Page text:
As every hedge fund manager knows, the gap between the spirit and the letter of the law is, above all else, an arbitrage opportunity. But finding dollars in the nooks and crannies of the system depends as much on the skills it takes to detect gray areas as it does on the brass it takes to exploit them.
On the brassiest extreme of that spectrum, meet Michael Mabbutt, formerly of Thames River Capital:
Her Majesty’s Revenue & Customs wrote to Michael Mabbutt, then at Thames River Capital, saying it wanted to open an inquiry into the tax year ending April 6, 2009, according to evidence from a London court hearing. The U.K. tax year ends on April 5. Mabbutt’s lawyers say the error invalidates the notice.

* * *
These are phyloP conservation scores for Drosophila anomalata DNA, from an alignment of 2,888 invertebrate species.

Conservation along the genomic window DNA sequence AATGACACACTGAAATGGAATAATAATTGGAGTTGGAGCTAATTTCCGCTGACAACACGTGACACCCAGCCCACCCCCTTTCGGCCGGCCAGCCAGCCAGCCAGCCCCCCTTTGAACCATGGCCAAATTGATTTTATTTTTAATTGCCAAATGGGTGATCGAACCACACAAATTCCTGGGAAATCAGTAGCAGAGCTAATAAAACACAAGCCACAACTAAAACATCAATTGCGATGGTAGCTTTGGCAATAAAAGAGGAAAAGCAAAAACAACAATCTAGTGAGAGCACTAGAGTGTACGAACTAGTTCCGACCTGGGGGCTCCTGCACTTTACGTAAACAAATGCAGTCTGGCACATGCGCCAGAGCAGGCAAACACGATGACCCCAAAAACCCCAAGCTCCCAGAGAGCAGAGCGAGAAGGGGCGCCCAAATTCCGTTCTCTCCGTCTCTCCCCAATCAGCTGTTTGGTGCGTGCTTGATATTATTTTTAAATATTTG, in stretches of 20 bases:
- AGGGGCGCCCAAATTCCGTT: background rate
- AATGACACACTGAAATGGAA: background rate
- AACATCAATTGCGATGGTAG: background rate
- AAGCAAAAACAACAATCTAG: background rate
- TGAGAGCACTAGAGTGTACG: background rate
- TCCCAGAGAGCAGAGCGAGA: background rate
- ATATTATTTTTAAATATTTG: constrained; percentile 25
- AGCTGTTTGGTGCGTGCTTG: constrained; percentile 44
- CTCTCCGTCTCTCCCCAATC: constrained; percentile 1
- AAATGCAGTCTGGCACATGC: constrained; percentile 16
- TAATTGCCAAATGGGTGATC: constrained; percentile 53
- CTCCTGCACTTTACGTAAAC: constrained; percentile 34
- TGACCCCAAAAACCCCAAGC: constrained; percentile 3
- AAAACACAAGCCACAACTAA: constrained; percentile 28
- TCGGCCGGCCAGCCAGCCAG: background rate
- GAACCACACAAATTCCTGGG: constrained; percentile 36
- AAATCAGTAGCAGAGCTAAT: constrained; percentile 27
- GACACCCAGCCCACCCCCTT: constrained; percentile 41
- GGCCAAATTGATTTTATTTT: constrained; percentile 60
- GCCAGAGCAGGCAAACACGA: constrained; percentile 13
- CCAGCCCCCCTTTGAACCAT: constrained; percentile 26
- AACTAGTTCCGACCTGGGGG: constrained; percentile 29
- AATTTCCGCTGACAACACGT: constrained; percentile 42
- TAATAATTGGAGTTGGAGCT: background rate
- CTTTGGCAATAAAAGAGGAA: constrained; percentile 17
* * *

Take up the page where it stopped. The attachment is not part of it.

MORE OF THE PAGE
Whether his argument will hold up in Her Majesty's courts doesn't matter so much (it's worth asking how how much legal effort and expense the estimated $835,900 in question even warrants). What really counts is all the free publicity Mabbutt, now fund manager and founding partner at 1167 Capital, gets out of the case. For every potential investor who thinks Mabbutt's alleged confusion is “disingenuous,” as the government argues, there's someone else looking for a hedge fund manager who has the frugality – and the stones – to tell tax authorities this:
“HMRC have only themselves to blame for what happened in this case,” they said in documents from the hearing.